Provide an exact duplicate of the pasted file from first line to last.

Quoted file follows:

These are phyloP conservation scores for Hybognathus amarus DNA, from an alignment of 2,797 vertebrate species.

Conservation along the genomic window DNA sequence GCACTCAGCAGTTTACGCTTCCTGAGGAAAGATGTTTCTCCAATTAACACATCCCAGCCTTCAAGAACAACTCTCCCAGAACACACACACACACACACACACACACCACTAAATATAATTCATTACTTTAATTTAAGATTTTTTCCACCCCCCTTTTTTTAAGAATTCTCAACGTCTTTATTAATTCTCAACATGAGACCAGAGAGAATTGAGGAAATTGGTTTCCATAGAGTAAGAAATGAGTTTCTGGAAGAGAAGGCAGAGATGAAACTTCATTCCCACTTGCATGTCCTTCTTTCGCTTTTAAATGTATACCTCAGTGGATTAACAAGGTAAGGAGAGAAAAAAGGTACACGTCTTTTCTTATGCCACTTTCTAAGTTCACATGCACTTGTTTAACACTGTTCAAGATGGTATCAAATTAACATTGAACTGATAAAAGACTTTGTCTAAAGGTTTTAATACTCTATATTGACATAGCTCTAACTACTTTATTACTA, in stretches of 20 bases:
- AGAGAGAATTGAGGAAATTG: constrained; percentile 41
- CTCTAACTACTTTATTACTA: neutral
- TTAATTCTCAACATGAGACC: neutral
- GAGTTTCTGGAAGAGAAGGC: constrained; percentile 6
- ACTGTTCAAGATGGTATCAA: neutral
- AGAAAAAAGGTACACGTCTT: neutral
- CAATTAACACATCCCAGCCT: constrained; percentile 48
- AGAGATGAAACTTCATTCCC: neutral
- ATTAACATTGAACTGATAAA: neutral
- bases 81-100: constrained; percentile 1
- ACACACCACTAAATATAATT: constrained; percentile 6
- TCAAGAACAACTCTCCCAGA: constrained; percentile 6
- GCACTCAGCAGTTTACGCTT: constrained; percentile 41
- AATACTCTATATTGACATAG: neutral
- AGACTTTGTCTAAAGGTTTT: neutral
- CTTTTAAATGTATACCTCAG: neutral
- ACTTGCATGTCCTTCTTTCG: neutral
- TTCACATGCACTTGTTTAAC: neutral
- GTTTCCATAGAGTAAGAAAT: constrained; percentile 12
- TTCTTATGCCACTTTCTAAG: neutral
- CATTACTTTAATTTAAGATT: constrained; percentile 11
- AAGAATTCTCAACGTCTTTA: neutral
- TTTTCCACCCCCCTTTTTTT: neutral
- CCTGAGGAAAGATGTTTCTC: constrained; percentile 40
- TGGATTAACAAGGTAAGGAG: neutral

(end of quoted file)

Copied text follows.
These are phyloP conservation scores for Hybognathus amarus DNA, from an alignment of 2,797 vertebrate species.

Conservation along the genomic window DNA sequence GCACTCAGCAGTTTACGCTTCCTGAGGAAAGATGTTTCTCCAATTAACACATCCCAGCCTTCAAGAACAACTCTCCCAGAACACACACACACACACACACACACACCACTAAATATAATTCATTACTTTAATTTAAGATTTTTTCCACCCCCCTTTTTTTAAGAATTCTCAACGTCTTTATTAATTCTCAACATGAGACCAGAGAGAATTGAGGAAATTGGTTTCCATAGAGTAAGAAATGAGTTTCTGGAAGAGAAGGCAGAGATGAAACTTCATTCCCACTTGCATGTCCTTCTTTCGCTTTTAAATGTATACCTCAGTGGATTAACAAGGTAAGGAGAGAAAAAAGGTACACGTCTTTTCTTATGCCACTTTCTAAGTTCACATGCACTTGTTTAACACTGTTCAAGATGGTATCAAATTAACATTGAACTGATAAAAGACTTTGTCTAAAGGTTTTAATACTCTATATTGACATAGCTCTAACTACTTTATTACTA, in stretches of 20 bases:
- AGAGAGAATTGAGGAAATTG: constrained; percentile 41
- CTCTAACTACTTTATTACTA: neutral
- TTAATTCTCAACATGAGACC: neutral
- GAGTTTCTGGAAGAGAAGGC: constrained; percentile 6
- ACTGTTCAAGATGGTATCAA: neutral
- AGAAAAAAGGTACACGTCTT: neutral
- CAATTAACACATCCCAGCCT: constrained; percentile 48
- AGAGATGAAACTTCATTCCC: neutral
- ATTAACATTGAACTGATAAA: neutral
- bases 81-100: constrained; percentile 1
- ACACACCACTAAATATAATT: constrained; percentile 6
- TCAAGAACAACTCTCCCAGA: constrained; percentile 6
- GCACTCAGCAGTTTACGCTT: constrained; percentile 41
- AATACTCTATATTGACATAG: neutral
- AGACTTTGTCTAAAGGTTTT: neutral
- CTTTTAAATGTATACCTCAG: neutral
- ACTTGCATGTCCTTCTTTCG: neutral
- TTCACATGCACTTGTTTAAC: neutral
- GTTTCCATAGAGTAAGAAAT: constrained; percentile 12
- TTCTTATGCCACTTTCTAAG: neutral
- CATTACTTTAATTTAAGATT: constrained; percentile 11
- AAGAATTCTCAACGTCTTTA: neutral
- TTTTCCACCCCCCTTTTTTT: neutral
- CCTGAGGAAAGATGTTTCTC: constrained; percentile 40
- TGGATTAACAAGGTAAGGAG: neutral